2014: Why look back, not forward?

Many people will be desperate to hear more about this year’s big titles. It seems that the expectation will be realised of most gamers going online to play story-led games such as Destiny and The Division. Perhaps the precursor to this was LEGO Star Wars, which popularised the idea of drop in/drop out local multiplayer, or perhaps DOOM’s influence is more notable, a game which showed the potential for online multiplayer. Does the past of a form of entertainment matter for our readers, though? Why shouldn’t journalists purely set their sights on the here and now?

destiny

Destiny (Image credit to Currys, game by Bungie/Activision)

There is a need to keep present and up to the demands of the 24 hour news cycle. For instance, people clamour to hear any information about the next Uncharted release, and a relevant website that doesn’t report updates on time risks significantly damaging their credibility. The focus of games journalists, for most publications, needs to be on current issue if they are to serve the needs of their readers.

The readers are the ones who keep a website running, but they are done a disservice, however, if it is assumed that they won’t have an interest in the past. Many gamers might if they were exposed to it, and it’s clearly evident that many still are, with services like XLink Kai keeping games alive that have said goodbye to their servers. If we don’t provide recognition that gamers buy and play games in different ways, then readers will undoubtedly spend more time on sites that dedicate themselves to their particular passions.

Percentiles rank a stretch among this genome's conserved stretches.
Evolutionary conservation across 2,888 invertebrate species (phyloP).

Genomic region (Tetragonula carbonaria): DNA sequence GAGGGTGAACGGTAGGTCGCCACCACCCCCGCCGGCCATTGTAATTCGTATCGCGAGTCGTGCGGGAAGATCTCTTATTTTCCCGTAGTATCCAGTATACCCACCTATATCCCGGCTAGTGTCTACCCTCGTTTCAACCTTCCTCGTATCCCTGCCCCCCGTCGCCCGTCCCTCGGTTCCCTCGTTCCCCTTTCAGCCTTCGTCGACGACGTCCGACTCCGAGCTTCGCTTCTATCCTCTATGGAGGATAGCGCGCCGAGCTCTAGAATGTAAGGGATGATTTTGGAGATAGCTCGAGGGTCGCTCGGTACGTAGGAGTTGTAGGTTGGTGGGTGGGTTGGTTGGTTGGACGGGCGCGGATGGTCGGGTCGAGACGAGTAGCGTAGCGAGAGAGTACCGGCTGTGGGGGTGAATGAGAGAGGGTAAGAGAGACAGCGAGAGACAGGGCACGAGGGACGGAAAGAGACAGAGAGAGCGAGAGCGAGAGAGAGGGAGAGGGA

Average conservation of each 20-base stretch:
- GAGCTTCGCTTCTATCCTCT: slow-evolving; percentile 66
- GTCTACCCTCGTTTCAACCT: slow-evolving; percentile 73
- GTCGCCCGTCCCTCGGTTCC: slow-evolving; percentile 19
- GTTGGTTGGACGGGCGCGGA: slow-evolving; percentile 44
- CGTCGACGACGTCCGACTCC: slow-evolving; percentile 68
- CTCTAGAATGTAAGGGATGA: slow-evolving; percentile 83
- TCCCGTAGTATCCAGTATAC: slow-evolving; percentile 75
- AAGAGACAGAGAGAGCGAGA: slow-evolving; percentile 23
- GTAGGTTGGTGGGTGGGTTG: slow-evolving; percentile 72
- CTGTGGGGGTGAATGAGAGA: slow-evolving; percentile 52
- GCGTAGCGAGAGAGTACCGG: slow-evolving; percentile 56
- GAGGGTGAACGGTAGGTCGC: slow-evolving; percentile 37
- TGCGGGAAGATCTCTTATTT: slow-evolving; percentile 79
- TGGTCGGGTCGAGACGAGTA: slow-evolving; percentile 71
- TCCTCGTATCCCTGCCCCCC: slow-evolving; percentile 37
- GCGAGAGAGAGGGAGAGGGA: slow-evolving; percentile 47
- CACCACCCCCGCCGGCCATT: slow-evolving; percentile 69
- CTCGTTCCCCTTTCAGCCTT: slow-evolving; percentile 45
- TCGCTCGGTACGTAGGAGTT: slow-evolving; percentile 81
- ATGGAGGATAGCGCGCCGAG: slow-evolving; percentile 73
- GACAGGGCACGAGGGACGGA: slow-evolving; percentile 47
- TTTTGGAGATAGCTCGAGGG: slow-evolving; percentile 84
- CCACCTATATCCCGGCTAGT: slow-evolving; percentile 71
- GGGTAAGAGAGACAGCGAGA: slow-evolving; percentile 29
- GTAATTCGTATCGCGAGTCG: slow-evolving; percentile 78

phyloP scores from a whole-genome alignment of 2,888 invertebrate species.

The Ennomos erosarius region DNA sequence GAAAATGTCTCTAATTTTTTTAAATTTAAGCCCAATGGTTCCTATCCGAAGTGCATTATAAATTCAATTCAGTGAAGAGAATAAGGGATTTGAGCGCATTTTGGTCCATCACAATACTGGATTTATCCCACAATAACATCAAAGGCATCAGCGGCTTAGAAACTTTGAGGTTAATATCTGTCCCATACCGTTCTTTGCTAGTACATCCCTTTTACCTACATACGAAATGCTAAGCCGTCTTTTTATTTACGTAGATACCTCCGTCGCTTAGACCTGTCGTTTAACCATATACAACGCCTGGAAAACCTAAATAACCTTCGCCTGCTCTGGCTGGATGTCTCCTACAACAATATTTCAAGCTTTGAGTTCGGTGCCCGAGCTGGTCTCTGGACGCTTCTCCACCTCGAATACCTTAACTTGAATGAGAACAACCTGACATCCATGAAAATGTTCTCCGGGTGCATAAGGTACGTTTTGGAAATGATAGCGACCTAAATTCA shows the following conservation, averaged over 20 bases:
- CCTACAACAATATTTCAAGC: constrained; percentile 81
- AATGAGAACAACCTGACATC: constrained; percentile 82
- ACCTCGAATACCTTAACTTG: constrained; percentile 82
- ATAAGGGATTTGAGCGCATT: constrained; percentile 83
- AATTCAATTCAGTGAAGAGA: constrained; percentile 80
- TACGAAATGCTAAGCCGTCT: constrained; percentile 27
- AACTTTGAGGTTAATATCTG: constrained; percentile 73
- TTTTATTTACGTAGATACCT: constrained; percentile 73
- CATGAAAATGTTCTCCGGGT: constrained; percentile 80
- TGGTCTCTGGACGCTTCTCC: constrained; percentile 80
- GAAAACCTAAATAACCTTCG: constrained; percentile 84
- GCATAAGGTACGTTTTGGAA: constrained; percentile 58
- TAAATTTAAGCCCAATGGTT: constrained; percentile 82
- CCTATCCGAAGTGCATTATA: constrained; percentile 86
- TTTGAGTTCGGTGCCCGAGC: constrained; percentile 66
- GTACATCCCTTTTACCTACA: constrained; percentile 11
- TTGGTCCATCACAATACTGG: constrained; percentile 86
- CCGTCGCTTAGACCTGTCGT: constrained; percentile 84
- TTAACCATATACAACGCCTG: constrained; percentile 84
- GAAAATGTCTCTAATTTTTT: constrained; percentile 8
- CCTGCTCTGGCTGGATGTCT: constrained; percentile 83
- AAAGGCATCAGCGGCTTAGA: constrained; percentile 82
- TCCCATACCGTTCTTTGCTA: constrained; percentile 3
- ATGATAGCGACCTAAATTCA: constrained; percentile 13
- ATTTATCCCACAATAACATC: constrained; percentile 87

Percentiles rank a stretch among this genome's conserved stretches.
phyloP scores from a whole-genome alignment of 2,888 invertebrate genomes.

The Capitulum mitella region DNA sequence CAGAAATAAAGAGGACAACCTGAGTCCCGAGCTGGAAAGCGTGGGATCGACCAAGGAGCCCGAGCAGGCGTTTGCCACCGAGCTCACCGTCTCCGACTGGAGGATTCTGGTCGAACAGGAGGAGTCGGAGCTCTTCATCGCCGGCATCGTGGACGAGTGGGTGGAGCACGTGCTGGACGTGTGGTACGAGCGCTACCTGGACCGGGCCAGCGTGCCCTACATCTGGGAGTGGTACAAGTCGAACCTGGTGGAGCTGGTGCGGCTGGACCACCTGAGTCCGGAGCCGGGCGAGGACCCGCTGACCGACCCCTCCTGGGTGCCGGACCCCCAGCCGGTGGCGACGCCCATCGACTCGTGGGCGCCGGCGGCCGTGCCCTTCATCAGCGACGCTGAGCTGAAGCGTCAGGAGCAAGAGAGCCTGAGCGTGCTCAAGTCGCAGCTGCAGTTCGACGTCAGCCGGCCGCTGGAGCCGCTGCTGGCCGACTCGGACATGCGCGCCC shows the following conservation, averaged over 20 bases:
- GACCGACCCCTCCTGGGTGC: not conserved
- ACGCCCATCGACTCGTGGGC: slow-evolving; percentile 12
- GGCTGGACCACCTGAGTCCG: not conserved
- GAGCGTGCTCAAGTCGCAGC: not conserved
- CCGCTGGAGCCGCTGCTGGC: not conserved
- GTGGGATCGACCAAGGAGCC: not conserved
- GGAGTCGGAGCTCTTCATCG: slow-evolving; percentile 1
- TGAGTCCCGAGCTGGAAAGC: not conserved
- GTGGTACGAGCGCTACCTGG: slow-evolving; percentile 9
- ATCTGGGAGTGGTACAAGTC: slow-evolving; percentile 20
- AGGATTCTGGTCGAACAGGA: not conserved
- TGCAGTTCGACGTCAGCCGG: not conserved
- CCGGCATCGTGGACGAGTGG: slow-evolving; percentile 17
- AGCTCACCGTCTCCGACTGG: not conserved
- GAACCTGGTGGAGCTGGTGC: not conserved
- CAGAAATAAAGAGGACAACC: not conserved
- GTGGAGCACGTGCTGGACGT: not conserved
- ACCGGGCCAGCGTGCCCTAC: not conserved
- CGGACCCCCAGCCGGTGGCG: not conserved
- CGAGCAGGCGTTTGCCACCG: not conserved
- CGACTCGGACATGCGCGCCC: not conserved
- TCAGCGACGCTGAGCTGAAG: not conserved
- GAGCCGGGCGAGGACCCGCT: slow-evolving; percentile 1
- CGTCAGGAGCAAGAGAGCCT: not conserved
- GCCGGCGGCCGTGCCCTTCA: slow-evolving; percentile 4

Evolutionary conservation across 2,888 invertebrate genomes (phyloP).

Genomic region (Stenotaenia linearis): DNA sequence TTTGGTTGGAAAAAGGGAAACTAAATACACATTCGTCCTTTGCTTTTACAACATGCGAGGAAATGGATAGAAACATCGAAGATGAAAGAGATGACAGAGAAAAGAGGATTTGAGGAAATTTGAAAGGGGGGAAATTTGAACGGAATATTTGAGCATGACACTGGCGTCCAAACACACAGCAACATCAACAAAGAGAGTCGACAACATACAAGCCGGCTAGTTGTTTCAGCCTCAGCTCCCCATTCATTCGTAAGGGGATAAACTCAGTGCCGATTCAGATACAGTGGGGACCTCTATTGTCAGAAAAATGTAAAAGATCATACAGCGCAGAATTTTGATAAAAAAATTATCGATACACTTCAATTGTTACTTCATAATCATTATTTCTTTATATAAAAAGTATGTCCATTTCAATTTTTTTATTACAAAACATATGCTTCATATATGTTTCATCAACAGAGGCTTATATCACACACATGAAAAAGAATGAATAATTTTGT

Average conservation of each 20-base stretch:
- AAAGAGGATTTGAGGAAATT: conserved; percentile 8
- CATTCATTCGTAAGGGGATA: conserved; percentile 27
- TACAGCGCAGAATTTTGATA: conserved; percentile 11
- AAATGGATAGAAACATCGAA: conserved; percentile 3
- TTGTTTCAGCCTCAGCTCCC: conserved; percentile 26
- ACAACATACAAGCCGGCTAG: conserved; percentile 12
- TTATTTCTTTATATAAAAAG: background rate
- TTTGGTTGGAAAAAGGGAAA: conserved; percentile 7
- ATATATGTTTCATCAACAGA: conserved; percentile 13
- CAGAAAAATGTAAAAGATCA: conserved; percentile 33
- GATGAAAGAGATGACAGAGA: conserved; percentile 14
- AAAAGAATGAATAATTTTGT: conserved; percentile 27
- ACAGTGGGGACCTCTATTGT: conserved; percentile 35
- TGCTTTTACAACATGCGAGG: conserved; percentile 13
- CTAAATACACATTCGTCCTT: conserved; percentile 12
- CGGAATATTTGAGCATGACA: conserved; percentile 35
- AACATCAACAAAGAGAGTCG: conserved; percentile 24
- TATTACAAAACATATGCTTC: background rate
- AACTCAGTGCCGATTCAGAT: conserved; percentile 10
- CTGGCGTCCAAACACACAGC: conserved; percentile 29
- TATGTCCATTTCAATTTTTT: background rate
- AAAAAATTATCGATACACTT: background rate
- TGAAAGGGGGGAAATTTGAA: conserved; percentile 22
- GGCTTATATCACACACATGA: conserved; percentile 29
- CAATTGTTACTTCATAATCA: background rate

Understanding the past and the small communities that still exist around old games can also help the crafting of news and features. Press releases are all well and good in providing news about AAA releases, but what about a developer who has disappeared from the mainstream for ten years? Won’t the audience want to know what they are up to? And researching the past can’t replace thorough knowledge because, like following anything change, one doesn’t follow a straight path to see the evolution of games.

Understanding the past also lets games journalists understand the future. You can see trends, and you can write pieces that contain analysis based on a wealth of knowledge. I have previously said that communication is the most important part of journalism. However, what’s the point in communicating ideas if it is merely regurgitation? What makes games journalism irreplaceable? Games journalism only is if journalists have insight that others may not.

Remember that your work has the side effect of serving the games industry. I don’t mean that the needs of PR should be served, but if journalists aren’t going to champion all corners of the gaming industry, then who is? Yes, you might tell a friend about that trilogy Bungie made before Halo, but writing an article about it lets many more people know about something they might not. You will have provided a gateway to people who may not be familiar with games before the last generation. You have stopped the overwhelming hype PR for upcoming releases from dominating the gaming conversation.

 A screenshot of DOOM's multiplayer (Image credit to Dedoimedo, game by ID Software/Bethesda)

A screenshot of DOOM’s multiplayer (Image credit to Dedoimedo, game by ID Software/Bethesda)

The year has yet to begin in earnest, with none of the big titles having been released. This leaves a good chunk of time to consider how we can serve our readers better. As long as there is cause and effect, the past will always play a part in the present.

My two personal journalistic highlights of 2013